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Energy & Environment

As Energy Storage Market Soars Flow Batteries Retrench 2015-07-28 15:46:24
Flow batteries have remarkable potential: The ability to store and then discharge large amounts of energy for 4 or more hours. The ability to fully discharge repeatedly yet remain at nameplate power rating. Trouble-free service lives measured possibly in decades. Out of context, flow batteries are the ideal solution for large-scale energy storage. But there are concerns.

4th Energy Wave’s report, A Technical and Business Case Assessment of the Global Flow Battery Market 2014 – 2024, is an in-depth examination of flow batteries’ business and technical cases, and their likely success as energy storage.

Flow batteries have attracted enormous sums of investment, including stimulus funding via the U.S. American Recovery and Reinvestment Act (ARRA). A typical vendor still in product development may have attracted $25-50 million of mixed private and government investment.

The top use case for flow batteries is time-shifting of renewable-source energy – generating energy with the wind at 0200 and selling that energy at 1800. Unfortunately, that use case is still in its infancy. And it can be met by competing storage technologies that are today tested-and-ready for sale.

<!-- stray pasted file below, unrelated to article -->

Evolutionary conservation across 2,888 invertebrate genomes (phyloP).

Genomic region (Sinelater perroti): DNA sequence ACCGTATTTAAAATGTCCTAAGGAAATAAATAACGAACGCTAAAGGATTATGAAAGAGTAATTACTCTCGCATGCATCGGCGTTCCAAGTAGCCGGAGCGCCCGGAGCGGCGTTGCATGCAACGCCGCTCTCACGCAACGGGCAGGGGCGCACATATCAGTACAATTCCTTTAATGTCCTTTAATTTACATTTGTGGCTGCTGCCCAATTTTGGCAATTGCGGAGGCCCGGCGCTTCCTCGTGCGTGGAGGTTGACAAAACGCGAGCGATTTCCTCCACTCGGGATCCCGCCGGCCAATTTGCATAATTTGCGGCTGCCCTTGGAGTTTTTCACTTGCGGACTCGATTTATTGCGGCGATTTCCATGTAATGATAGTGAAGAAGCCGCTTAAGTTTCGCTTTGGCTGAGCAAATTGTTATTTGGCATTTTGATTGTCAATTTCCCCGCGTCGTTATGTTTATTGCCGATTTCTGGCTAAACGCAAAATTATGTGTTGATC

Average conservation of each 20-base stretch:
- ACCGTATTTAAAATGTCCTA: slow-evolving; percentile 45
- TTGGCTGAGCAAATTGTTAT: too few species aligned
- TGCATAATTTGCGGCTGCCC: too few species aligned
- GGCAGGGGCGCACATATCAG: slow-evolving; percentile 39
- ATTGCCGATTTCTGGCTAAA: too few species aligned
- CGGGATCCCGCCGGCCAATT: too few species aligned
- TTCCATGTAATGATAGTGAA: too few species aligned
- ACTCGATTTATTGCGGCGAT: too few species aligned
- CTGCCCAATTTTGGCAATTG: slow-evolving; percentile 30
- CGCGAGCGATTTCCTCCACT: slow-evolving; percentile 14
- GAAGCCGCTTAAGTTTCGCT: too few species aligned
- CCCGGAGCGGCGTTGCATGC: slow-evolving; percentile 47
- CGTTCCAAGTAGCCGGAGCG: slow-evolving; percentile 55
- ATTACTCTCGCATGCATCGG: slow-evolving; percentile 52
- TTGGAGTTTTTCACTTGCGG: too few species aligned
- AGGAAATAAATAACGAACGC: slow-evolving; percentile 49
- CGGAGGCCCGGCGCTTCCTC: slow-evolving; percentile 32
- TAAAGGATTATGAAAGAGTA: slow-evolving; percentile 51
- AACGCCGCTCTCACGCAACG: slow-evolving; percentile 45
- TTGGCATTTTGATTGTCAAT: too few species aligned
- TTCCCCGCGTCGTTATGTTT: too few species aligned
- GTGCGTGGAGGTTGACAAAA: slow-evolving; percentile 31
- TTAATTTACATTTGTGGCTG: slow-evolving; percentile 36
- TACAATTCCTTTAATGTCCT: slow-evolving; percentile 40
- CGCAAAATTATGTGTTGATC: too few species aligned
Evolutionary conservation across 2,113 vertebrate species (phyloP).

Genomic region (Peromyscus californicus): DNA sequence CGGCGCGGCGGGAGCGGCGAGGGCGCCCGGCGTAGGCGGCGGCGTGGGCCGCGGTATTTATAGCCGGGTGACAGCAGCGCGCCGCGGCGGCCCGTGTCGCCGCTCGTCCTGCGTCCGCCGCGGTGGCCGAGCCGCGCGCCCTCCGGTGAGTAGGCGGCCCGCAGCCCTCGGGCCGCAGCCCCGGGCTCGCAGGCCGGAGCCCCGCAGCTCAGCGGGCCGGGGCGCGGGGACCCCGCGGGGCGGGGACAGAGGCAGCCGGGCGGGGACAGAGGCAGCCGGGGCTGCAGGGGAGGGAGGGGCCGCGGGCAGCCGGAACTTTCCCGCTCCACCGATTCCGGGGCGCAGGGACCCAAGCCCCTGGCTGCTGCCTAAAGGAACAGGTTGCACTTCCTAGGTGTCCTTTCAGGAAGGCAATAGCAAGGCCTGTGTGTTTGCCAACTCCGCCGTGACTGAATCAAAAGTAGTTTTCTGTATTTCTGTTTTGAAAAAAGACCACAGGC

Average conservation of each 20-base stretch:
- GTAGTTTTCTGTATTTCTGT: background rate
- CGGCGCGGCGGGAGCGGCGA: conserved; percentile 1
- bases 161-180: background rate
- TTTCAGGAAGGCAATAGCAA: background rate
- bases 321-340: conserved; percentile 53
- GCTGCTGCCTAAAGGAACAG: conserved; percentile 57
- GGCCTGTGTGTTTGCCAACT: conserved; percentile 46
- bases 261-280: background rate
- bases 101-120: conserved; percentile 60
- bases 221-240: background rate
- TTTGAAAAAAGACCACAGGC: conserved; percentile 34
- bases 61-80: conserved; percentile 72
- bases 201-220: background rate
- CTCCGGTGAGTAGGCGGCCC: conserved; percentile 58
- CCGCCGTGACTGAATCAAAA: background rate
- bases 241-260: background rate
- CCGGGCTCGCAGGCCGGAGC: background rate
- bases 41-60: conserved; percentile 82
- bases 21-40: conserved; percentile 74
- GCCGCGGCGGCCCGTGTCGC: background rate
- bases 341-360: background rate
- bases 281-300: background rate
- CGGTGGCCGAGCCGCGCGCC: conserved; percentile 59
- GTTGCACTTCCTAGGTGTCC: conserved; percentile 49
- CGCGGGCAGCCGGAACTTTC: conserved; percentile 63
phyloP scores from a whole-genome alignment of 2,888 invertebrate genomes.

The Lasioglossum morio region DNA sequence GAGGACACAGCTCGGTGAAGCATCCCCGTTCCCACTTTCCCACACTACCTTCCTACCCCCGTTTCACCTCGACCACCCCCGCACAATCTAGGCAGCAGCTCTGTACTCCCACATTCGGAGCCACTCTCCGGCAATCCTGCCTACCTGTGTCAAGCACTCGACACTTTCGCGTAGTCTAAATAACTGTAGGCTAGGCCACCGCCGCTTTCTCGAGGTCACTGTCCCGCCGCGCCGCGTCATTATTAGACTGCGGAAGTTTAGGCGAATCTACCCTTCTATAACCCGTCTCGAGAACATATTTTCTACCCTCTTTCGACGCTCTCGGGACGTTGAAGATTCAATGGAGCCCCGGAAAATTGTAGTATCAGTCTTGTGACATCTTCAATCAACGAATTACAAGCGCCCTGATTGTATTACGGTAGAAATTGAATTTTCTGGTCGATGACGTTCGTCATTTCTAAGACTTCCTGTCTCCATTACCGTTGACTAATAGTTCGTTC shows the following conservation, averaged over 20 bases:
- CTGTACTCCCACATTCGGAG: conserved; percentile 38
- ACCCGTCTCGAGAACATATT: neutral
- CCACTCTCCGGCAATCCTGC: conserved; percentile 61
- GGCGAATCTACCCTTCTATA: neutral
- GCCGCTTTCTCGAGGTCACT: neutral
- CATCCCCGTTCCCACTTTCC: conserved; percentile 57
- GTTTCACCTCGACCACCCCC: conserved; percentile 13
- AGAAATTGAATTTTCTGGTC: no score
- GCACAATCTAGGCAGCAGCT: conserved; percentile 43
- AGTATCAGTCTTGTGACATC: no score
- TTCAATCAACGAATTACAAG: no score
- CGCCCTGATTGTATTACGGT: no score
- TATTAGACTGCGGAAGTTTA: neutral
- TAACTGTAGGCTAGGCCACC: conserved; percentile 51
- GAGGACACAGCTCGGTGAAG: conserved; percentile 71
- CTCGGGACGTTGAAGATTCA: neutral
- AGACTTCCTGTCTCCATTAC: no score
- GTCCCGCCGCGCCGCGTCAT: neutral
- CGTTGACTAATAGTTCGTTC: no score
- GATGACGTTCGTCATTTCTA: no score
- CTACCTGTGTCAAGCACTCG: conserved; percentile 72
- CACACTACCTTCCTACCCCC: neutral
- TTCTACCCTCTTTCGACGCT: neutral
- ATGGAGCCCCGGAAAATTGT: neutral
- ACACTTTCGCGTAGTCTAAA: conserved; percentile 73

What flow batteries do not have is a track record. Vanadium redox flow batteries (VRBs) were invented at the University of New South Wales in 1985. Yet 30 years later, there are 25 VRBs operational globally, of which 6 are rated at 1MW or greater. By comparison, there are 25 Sodium Sulphur batteries operational, all rated at 50MW or greater.

The flow battery market also lacks transparency. With so few operational batteries, many of which are gratis demonstrators, it is possible that even the vendors themselves do not know the price of their products. Regardless, flow batteries appear to be quite expensive compared to competing technologies. Vendors that sell their own unique chemistry do not even publish the energy density of their electrodes.

So the question is: Can flow batteries compete effectively in the mass-scale energy storage market? Their use case is yet nascent, but competing technologies are not. Each competitor has its own drawbacks compared to flow batteries, but all are available today.

This report examines both the technical case and the business case for flow batteries. The two are not identical, and not equally promising. The report draws on global trends in renewable energy installations, plus realistic energy market dynamics, government subsidies, and buyer behaviours, to identify how flow batteries can become a successful technology. Two forecasts are presented: a conservative scenario and an aggressive scenario, each including 10-year revenue forecasts and 10-year capacity forecasts.

The energy storage market is coming. Vendors will be there to solve the problems. This report considers how flow batteries can be part of the solution.

The report, and accompanying databook is priced at £2,000 / $3,250 / €3,900 and can be ordered from:

Press Information
4th Energy Wave
Edinburgh, Scotland

Kerry-Ann Adamson

# 451 Words
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